The last step in basing is to spruce up the plain dirt with some vegetation. Again, I want these figures to look right for a Mediterranean battlefield, so I won't be using any lush green static grass. Instead I'll add some scrub brush and rocks. I'm using Woodland Scenics' clump foliage in three different colors (light green, medium green, and burnt grass) and talus. I'll affix the scatter with tacky glue.

Clumped Foliage

Here's the clump foliage as it comes out of the bag. Woodland Scenics makes this stuff as leaves for trees, but each clump is nearly as large as my bases.

Unclumped Foliage

I carefully shred the clump into much smaller little balls. Each of these will make a convincing looking bush.

Prepared to Attach Scatter

I use tweezers to attach the scatter. Each piece is too tiny to pick up with my fingers.

Dipping Bush in Tacky Glue

Attaching Bush to Base

Finished Base

I carefully arrange the scatter on each base. It's easy to overdo it and add too much scatter; a small amount is all you need. We're just trying to accent the dirt, not overpower it. You can see the white tacky glue here, but it dries clear. The clear glue has a slight sheen, but the Dullcote spray (see last step) will get rid of that. Prepping and attaching the scatter took 45 minutes. It's time consuming, but I think it's worth it.

Finished Army

Actually, it's not quite finished. The bases themselves are done, but to protect the figures I like to apply a spray gloss lacquer. It goes on pretty thick, but it doesn't obscure any of the figures' detail. I don't like glossy figures, so once the lacquer dries, I spray the stands with Testors' Dullcote. It's too cold today to spray paint (19F and falling), so I'll set these aside until we have some warmer weather.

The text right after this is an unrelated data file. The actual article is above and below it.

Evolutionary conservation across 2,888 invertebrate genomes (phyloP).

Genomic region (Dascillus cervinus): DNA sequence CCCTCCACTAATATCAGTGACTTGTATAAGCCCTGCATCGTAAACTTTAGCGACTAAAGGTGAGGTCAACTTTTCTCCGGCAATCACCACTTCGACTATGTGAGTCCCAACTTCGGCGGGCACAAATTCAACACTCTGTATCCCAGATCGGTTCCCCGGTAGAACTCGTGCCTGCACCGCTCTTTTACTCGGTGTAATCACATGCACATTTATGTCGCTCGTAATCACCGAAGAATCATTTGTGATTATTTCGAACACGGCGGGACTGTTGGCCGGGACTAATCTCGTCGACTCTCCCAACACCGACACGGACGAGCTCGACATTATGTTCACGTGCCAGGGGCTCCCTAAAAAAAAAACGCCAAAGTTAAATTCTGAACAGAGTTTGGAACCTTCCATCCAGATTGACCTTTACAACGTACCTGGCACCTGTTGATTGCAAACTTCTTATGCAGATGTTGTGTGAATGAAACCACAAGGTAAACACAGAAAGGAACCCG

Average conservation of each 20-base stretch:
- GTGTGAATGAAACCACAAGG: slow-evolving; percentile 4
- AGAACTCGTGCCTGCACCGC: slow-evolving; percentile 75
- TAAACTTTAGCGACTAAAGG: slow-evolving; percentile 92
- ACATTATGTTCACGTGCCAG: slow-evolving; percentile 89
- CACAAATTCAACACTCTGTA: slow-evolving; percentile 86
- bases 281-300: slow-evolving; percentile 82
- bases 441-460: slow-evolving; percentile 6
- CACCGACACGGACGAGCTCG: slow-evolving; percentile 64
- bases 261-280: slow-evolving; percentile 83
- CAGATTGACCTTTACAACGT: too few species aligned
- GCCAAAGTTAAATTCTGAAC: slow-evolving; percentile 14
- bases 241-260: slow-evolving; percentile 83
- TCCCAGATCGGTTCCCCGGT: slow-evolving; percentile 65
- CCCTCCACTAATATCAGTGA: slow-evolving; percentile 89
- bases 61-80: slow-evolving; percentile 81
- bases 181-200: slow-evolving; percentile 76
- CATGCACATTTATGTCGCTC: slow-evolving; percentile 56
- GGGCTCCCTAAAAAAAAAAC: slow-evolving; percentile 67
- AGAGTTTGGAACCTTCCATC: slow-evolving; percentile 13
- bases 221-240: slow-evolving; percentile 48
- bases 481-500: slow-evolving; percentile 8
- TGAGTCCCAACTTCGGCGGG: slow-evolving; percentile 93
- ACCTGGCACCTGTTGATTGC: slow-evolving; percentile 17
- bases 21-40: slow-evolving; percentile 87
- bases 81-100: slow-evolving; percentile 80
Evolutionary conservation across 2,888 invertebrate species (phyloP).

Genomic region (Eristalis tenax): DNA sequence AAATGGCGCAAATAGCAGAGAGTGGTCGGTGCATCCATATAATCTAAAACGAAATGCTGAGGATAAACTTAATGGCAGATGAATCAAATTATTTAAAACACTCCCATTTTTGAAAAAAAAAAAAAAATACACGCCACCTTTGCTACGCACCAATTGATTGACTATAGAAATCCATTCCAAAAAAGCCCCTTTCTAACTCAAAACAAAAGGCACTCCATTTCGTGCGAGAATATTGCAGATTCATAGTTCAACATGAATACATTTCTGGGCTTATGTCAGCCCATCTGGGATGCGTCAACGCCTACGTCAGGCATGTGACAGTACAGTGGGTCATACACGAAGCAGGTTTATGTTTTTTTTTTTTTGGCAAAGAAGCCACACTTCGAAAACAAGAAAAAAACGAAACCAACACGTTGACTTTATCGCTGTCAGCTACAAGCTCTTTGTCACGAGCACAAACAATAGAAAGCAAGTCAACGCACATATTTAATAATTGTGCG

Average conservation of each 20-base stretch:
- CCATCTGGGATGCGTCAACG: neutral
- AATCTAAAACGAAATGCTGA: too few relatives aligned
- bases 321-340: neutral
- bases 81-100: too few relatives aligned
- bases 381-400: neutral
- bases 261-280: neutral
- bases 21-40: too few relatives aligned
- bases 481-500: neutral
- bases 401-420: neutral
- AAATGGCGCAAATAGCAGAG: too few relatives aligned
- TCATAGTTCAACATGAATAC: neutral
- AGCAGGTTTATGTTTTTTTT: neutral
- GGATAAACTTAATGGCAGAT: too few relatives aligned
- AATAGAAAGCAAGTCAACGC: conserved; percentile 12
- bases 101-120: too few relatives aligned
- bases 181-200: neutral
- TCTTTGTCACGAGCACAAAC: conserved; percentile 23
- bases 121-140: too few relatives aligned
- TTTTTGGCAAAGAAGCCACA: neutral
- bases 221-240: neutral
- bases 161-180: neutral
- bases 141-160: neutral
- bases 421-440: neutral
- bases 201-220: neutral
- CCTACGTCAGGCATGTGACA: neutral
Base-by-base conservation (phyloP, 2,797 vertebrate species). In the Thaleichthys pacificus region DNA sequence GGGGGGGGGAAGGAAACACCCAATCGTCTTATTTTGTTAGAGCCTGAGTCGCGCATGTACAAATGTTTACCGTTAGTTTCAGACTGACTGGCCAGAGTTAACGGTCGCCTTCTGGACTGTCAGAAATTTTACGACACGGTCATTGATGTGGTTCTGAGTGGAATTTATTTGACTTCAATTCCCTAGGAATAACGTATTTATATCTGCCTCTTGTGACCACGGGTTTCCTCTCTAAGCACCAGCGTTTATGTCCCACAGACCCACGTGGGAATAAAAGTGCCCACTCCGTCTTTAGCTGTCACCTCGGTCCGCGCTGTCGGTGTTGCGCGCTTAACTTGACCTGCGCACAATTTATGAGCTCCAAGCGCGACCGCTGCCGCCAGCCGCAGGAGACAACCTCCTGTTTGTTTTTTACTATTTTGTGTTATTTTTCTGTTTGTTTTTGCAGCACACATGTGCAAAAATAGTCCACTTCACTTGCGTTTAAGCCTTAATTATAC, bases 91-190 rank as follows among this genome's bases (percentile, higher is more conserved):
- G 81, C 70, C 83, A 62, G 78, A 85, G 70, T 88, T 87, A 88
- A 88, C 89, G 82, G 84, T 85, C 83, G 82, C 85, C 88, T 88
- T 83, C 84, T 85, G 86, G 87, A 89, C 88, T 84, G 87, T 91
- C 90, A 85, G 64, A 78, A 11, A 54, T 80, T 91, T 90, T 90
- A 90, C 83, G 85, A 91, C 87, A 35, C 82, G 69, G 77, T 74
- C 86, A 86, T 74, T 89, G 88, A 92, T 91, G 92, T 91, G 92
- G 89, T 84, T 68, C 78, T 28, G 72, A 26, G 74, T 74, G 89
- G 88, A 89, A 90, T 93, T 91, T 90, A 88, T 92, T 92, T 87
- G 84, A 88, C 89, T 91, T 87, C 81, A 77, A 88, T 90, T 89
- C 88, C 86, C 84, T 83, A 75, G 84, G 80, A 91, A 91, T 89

So that's my basing process. If it seems complex and time consuming, well, I guess it is. But the bases really contribute to the army's appearance on the table. I spent over two weeks painting these figures, putting in about 60 hours of brush work. Basing this army took me two hours and 50 minutes. Would it have been quicker just to stick the figures on painted plasticard? Sure. But if I were just concerned with speed, I wouldn't bother to paint the figures so well. I'd just slop on the paint and call it good. Miniatures wargaming is primarily a visual hobby. And yet I see far too many beautifully painted figures let down by plain bases.

Making decent looking bases took 5% of the total painting time and cost about $20 in bases and materials. That's the best hobby use of time and money I can think of.